“Two years ago it used to be better,” he continues. “Before, you could sit right in front [of the site]. The sales were better there.”

He wouldn’t venture into the no-vending zone, he says, because the police are always checking, and he doesn’t want to lose his license. But illegal vendors make more money by deceiving gullible tourists and breaking the law, he complains.

There are tourists, however, who say they wouldn’t buy ground zero merchandise even if vendors stood in front of the site.

“It’s not very tasteful to sell postcards and hats of this event,” says Daniel Zunnun, a 25-year-old German tourist. “I wouldn’t consider buying something like that.

“Before 9/11, people came here for entertainment,” he continues, trying to find the best angle to take pictures, “but now, they come for historic reasons – like going to a museum.”

Another tourist, Patrick Simpson, 39, from Detroit, Mich., agrees.

“I had to see ground zero – it’s just something I had to do,” he says. “But merchandise is a bad idea. How can you profit from something like this?”

Tourists with a conscience are not the only ones asking this question. Residents of buildings around the W.T.C. site look on with resignation as hundreds of tourists swarm their neighborhood every day, particularly on warm, sunny days. They know they can do nothing to stop this influx of visitors, but what really infuriates them are the vendors and their tacky souvenirs.

For them, the new law is a step in the right direction.

“Have you seen those booklets called ‘Tragedy’?” asks Steven Abramson, a resident of 114 Liberty St., across from the W.T.C. site. “I can’t stand that stuff. Those vendors selling phony watches and CDs … that bothers me.”

The tourists themselves don’t pose much of a problem, he says, although the neighborhood does become littered with garbage on weekends, when many more people visit the site.

“People tend to be respectful,” says Abramson, who had to evacuate his apartment after Sept. 11, 2001 and has been back on Liberty St. since last August. “It’s not that they’re treating the place like Disney World, but they’re eating, drinking, licking ice-cream cones – the place gets dirty.”

With the construction of the 9/11 memorial and the new W.T.C. complex, tourist and vendor traffic is expected to increase exponentially over the years. Residents try to cope with the new reality the best way they can – they ignore it as much as possible.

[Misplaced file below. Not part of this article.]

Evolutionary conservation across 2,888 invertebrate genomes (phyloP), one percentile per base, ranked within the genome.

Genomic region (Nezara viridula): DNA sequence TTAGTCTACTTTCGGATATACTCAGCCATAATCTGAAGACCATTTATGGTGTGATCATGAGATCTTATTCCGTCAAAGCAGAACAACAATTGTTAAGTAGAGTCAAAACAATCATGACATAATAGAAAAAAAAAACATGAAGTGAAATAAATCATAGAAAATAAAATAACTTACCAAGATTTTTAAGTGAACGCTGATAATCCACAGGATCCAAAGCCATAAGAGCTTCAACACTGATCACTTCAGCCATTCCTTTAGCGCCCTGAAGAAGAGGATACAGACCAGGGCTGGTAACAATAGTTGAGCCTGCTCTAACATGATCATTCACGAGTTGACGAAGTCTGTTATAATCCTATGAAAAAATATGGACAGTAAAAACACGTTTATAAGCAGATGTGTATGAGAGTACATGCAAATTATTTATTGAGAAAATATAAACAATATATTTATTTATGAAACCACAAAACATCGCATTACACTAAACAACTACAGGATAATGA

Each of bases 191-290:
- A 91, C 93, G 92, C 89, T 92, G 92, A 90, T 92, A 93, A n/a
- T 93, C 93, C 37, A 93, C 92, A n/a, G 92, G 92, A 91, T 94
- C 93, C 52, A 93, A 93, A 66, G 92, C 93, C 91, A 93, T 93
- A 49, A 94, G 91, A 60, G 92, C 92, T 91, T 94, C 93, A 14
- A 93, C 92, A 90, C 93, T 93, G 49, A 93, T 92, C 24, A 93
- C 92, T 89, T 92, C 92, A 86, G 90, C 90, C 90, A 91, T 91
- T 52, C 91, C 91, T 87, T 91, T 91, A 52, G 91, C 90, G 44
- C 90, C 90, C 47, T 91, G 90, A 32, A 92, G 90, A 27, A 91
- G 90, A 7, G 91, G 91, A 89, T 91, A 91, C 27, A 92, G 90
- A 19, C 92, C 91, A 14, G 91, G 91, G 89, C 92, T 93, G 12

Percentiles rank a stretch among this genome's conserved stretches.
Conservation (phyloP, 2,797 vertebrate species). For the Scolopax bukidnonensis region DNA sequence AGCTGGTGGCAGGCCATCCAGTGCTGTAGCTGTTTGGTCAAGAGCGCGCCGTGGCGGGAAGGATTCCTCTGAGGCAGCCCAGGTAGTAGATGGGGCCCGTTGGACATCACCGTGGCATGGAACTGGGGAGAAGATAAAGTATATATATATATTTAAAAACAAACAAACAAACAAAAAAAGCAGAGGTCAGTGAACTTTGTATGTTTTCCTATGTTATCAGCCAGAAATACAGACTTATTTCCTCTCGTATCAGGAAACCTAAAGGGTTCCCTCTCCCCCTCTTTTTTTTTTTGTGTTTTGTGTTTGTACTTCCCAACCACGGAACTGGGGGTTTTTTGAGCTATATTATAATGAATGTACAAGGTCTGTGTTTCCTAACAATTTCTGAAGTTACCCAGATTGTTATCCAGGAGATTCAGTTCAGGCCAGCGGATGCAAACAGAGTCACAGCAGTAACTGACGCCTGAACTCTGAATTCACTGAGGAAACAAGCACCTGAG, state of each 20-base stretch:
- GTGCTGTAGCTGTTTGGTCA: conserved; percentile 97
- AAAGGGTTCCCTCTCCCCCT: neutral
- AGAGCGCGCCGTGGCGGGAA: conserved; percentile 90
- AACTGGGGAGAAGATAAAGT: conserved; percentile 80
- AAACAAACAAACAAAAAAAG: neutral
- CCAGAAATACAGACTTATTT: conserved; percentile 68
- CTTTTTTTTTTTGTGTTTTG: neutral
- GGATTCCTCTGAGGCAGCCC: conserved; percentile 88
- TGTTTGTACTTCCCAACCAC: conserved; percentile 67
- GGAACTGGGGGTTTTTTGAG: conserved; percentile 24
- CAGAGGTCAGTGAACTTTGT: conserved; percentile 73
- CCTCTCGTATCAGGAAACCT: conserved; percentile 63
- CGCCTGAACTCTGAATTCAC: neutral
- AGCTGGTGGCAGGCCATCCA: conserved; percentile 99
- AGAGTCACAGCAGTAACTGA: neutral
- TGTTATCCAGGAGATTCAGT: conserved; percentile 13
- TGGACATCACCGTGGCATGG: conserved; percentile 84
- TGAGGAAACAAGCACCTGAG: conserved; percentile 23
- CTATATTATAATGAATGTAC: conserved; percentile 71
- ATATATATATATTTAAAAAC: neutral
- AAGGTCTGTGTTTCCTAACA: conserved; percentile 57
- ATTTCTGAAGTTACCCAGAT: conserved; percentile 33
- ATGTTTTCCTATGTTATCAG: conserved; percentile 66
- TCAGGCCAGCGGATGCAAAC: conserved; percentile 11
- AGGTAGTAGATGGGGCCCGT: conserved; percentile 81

“We walk around with blinders on,” says Karen Greenspan, also a resident of 114 Liberty St.

Residents and some tourists may dislike street vendors – both legal and illegal – but there are classier vendors in the neighborhood with whom no one has a problem. Local restaurants and coffee shops are more than happy to welcome tired, hungry visitors, who wish to relax after hours of sightseeing. And tourists, likewise, are more than happy to taste the relatively expensive delights offered by businesses around the W.T.C. site.

Many businesses that had shut down after Sept. 11, 2001, have returned to the area, and many new ones have mushroomed, as well.

“It’s getting better and better,” says Peter Poulakakos, the owner of two Financier Patisserie coffee shops, one on Stone St. and another across from the site in the World Financial Center. “Tourism is definitely a positive thing for business.”

Poulakakos does not have exact figures, but he says business from tourism has increased within the last year and will shoot up in the summer months.

“You can see a surge [in business] in the Financier Patisserie that’s closer to ground zero,” he adds, referring to his coffee shop in the World Financial Center.

Coast, another restaurant in the ground-zero vicinity, is even closer to the site, located at the corner of Liberty and Church Sts. This one is swankier and pricier – while an entrée at Financier Patisserie costs anywhere between $5 and $12, a meal at coast costs between $13 and $28.

“At this point, only a small percentage of business comes from tourists,” says Kevin Taylor, a manager at the restaurant, which opened last October. But he hasn’t written them off just yet, he says.

“We have good expectations of tourism in the next few months,” he says. “Ground zero has a stability now with the fence. There’s the history, the signage – it’s very recent. All this has helped dramatically.”